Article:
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    Common daily vitamins explained (and ideas on how to get them)

    Which vitamins do I really need? Everyone knows that vitamins are important, but which ones are required daily and how can you get them into your diet? Here we explain everything you need to know when it comes to getting your daily nutrients as well as some delicious recipes to help you achieve a healthy and balanced diet.

    What should you eat to get your daily vitamins?


    Here are the key vitamins you need to know about:

    Vitamin C is arguably the most famous. It plays an important part in strengthening our immune system, as well as for building tissue, bones and teeth. The vitamin C requirement per day varies depending on things like age, gender, and health problems, so always check with your healthcare provider if in doubt.


    To ensure you’re getting the required amount of vitamin C, eat fresh fruit (especially citrus fruit) and vegetables such as broccoli and brussels sprouts. Since this vitamin is destroyed by heat, you should consume the foods raw whenever possible. For example, why not try a wholesome beetroot, orange and ginger juice smoothie.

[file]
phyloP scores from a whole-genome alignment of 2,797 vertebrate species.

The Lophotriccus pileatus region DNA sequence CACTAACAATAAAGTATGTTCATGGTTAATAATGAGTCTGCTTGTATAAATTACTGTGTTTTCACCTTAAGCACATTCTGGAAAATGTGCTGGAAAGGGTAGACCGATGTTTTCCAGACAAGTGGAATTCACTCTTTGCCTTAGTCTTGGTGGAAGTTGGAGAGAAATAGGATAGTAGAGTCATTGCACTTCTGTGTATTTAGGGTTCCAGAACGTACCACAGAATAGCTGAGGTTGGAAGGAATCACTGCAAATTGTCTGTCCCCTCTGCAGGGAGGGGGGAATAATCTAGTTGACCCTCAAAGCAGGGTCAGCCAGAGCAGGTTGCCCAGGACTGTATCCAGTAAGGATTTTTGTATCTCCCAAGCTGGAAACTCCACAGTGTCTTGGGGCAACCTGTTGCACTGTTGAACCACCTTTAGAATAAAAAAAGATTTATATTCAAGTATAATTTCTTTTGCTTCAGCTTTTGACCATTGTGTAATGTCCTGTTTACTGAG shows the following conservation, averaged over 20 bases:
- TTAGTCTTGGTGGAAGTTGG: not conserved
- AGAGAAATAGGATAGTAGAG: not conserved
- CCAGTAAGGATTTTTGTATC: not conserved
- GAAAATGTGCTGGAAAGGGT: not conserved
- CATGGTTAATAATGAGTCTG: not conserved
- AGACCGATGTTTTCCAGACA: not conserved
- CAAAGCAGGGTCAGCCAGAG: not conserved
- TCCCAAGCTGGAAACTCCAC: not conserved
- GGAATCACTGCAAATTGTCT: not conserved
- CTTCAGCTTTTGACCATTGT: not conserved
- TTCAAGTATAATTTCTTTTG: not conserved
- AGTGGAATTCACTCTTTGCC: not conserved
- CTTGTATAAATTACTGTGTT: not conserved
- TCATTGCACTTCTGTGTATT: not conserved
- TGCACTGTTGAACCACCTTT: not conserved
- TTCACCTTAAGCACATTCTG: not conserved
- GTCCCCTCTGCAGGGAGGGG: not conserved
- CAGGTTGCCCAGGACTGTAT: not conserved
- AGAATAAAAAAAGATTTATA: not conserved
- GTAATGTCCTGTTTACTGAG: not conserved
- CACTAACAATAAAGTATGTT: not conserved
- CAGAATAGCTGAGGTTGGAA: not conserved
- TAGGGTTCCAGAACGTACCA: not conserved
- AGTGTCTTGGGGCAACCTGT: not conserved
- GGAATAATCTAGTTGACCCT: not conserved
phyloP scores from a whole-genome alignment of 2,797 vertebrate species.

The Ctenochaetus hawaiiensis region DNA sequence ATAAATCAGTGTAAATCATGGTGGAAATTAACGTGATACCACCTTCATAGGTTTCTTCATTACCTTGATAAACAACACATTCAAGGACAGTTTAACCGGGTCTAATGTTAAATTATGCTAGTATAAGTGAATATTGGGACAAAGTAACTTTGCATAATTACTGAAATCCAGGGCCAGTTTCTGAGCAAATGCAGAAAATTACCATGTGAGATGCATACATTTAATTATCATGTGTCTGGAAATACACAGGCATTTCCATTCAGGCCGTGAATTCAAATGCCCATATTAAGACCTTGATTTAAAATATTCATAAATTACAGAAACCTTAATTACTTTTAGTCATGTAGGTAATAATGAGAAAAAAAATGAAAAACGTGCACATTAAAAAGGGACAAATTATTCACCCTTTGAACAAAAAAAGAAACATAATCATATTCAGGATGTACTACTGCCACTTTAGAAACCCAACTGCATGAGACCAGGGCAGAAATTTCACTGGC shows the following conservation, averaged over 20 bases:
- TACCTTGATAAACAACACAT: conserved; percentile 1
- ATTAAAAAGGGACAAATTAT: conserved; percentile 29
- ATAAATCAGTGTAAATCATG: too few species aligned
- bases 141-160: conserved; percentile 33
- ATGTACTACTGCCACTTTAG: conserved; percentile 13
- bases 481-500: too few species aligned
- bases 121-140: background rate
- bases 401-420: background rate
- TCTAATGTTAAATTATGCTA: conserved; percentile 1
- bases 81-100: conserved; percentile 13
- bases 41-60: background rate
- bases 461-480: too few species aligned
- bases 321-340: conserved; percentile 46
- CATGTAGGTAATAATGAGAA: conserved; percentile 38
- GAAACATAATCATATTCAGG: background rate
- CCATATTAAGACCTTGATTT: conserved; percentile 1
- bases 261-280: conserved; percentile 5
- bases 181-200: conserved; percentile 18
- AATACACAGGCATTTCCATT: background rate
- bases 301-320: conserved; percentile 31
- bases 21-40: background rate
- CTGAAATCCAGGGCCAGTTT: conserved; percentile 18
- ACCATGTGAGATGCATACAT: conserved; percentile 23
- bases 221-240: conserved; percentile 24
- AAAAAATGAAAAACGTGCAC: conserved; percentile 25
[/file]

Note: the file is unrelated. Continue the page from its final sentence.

Getting your Vitamin B12 daily allowance and folic acid


    The vitamin B complex comprises eight different B vitamins, including vitamin B12 and folic acid. Vitamin B12 foods are generally all animal products, such as meat, fish, eggs and milk, so it can be tricky for vegetarians and vegans to get enough. Yeast extract or nutritional yeast is a good vegan source of B vitamins, so try spreading a bit on your toast in the mornings or on a salad for lunch.

    Vitamin E in contrast is only produced by plants. It has an antioxidative effect. Almonds are a great source of vitamin E. 1 oz (23 whole kernels) contains around 7 mg of vitamin E.

    Vitamin K is necessary for blood clotting and is mainly found in green leafy vegetables such as spinach, salad and cabbage, but also in pulses. The recommended daily intake for teenagers and adults between the age of 14 and 18 lies at 75 mcg. From the age of 19 years, the requirement increases to 120 mcg (men) and 90 mcg (women).

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